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‘Don’t address me as your lordship, my lord,’ says Justice S Muralidhar to lawyers

The note attached to the cause list of cases issued for Monday by the Punjab and Haryana HC read, ‘It is for the information of respected members of the Bar that Hon’ble Justice S Muralidhar has requested that they may try and avoid addressing him as ‘your lordship’ or ‘my lord’.’

SNS | New Delhi |

Justice S Muralidhar, who was transferred from the Delhi High Court to the Punjab and Haryana High Court recently, has requested lawyers to avoid using terms such as “my lord” or “your lordship” while addressing him.

Justice  Muralidhar was transferred from Delhi High Court after he reprimanded the Delhi Police over its inaction in filing FIRs against the BJP leaders who made hate speeches which led to the Delhi violence. He  was administered the oath as Judge of the Punjab and Haryana High Court on March 6 by HC Chief Justice Ravi Shanker Jha in the presence of a large gathering comprising jurists and lawyers.

The note attached to the cause list of cases issued for Monday by the Punjab and Haryana HC read,  “It is for the information of respected members of the Bar that Hon’ble Justice S Muralidhar has requested that they may try and avoid addressing him as ”your lordship” or ”my lord”.”

Earlier, the High Court Bar Association in Chandigarh had a few years ago asked its members to prefer addressing judges as “sir” or “your honour”, though many lawyers continue to use terms such as “your lordship” to address them.

The 58-year-old judge at his farewell cleared the air over the controversy on his transfer. He said he had replied to Chief Justice of India (CJI) S A Bobde’s communication, saying he was fine with the proposal and had no objection to it.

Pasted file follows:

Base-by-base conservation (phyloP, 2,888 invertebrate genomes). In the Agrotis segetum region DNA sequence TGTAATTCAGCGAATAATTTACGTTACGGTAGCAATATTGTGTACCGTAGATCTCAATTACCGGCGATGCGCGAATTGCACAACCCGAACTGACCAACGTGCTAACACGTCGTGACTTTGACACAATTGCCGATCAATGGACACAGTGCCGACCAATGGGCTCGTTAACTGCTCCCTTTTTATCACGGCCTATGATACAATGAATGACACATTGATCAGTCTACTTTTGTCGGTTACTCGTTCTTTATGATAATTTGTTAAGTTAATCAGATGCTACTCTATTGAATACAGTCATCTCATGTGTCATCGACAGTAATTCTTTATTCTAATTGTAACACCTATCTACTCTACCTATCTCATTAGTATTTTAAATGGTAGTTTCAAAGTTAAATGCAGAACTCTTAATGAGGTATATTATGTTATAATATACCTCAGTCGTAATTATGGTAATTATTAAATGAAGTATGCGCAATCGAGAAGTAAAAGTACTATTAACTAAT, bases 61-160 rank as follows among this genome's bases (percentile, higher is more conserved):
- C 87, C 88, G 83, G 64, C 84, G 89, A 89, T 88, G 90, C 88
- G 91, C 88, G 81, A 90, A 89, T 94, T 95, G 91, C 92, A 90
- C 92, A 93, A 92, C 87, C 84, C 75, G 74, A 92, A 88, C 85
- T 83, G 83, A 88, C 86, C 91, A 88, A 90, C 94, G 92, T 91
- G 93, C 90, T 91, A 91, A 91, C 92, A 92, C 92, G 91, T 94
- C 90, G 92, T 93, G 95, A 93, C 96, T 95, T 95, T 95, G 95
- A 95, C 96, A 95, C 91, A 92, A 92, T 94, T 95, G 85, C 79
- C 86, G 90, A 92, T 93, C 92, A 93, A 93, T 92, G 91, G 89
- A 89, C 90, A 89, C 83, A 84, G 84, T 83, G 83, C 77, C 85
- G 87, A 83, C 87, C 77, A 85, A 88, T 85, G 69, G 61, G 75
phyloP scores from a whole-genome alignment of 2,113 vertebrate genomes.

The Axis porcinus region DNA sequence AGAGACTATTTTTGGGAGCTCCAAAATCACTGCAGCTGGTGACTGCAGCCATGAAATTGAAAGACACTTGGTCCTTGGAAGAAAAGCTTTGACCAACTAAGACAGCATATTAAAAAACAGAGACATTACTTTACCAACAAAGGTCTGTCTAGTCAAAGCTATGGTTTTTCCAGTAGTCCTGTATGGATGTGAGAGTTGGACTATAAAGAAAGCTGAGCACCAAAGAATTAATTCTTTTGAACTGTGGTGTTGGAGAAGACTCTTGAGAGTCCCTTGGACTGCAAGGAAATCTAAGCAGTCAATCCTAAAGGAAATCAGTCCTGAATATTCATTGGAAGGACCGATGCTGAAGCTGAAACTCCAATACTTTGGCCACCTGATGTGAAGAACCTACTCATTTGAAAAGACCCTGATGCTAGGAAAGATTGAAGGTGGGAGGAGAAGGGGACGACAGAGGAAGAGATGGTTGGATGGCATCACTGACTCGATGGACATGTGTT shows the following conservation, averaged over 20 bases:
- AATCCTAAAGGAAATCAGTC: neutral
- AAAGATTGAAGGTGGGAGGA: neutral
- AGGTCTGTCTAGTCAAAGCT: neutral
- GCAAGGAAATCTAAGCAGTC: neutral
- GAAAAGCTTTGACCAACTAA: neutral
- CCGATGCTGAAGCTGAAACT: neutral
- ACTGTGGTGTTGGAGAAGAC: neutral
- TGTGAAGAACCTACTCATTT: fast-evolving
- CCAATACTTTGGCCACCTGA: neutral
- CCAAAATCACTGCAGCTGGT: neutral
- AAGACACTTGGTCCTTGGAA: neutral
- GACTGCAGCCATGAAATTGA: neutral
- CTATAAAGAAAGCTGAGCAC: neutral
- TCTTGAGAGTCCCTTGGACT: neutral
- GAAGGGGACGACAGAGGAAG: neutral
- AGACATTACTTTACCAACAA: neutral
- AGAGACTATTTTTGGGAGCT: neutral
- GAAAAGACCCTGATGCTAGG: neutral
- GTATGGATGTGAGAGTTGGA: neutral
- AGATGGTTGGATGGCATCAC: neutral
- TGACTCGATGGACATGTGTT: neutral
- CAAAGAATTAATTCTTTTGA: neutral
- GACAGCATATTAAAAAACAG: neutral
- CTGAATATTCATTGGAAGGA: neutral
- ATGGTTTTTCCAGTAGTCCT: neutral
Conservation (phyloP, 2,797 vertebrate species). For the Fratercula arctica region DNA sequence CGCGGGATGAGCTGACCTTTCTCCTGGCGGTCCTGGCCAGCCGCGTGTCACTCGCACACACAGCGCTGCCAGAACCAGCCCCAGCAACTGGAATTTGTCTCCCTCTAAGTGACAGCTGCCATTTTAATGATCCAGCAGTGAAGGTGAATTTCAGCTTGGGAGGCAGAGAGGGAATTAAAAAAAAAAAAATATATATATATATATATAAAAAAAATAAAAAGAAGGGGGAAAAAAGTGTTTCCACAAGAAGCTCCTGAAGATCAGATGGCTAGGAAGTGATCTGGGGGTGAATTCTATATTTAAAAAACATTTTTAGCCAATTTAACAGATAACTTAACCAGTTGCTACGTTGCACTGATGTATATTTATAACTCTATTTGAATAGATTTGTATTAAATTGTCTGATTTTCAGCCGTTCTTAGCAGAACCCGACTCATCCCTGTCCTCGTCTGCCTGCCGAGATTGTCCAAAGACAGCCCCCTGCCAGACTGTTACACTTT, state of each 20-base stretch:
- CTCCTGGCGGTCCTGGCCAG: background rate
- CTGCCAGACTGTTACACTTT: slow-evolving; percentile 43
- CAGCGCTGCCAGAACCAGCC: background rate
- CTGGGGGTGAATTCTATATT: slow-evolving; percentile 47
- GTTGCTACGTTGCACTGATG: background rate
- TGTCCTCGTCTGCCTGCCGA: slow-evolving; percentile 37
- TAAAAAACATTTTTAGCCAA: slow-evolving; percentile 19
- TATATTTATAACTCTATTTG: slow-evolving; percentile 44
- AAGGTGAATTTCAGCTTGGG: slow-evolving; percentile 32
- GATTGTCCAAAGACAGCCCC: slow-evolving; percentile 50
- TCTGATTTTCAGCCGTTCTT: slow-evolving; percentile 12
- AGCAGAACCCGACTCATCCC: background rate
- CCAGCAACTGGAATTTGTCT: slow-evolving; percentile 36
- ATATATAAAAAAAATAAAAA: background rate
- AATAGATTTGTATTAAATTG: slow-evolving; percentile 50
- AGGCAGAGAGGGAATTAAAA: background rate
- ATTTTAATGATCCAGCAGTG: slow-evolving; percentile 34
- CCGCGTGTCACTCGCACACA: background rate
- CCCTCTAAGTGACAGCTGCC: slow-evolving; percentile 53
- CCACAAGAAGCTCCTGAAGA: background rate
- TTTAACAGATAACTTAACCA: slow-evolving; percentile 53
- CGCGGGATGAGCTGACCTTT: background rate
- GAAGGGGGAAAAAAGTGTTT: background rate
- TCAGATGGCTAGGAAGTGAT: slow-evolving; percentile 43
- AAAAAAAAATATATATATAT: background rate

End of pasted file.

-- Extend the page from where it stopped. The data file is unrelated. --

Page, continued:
He was transferred to the Punjab and Haryana High Court on February 26. It  sparked a controversy as earlier in the day, a Delhi High Court bench headed by Justice Muralidhar had read the Riots Act to Delhi Police regarding the violence in the northeast parts of the national capital and said that “another 1984-like situation cannot be allowed to happen in this city” under its watch.

Justice Murlidhar took a strong stand and pulled up the Delhi police asking them to sit and watch all videos of hate speeches made in the recent past and submit a report by Thursday when it will hear the matter again.

The court has sought explanation on why there was such delay in registering FIRs in cases of hate speech.

The court also played the three speeches — including that of Kapil Mishra’s that was delivered hours before the violence — so that the Delhi Police and Additional Solicitor General Tushar Mehta, who had denied watching the clips, could see them.

The communal violence in northeast Delhi, which was sparked by protests over the Citizenship Amendment Act (CAA) has left at least 48 people dead and over 200 injured.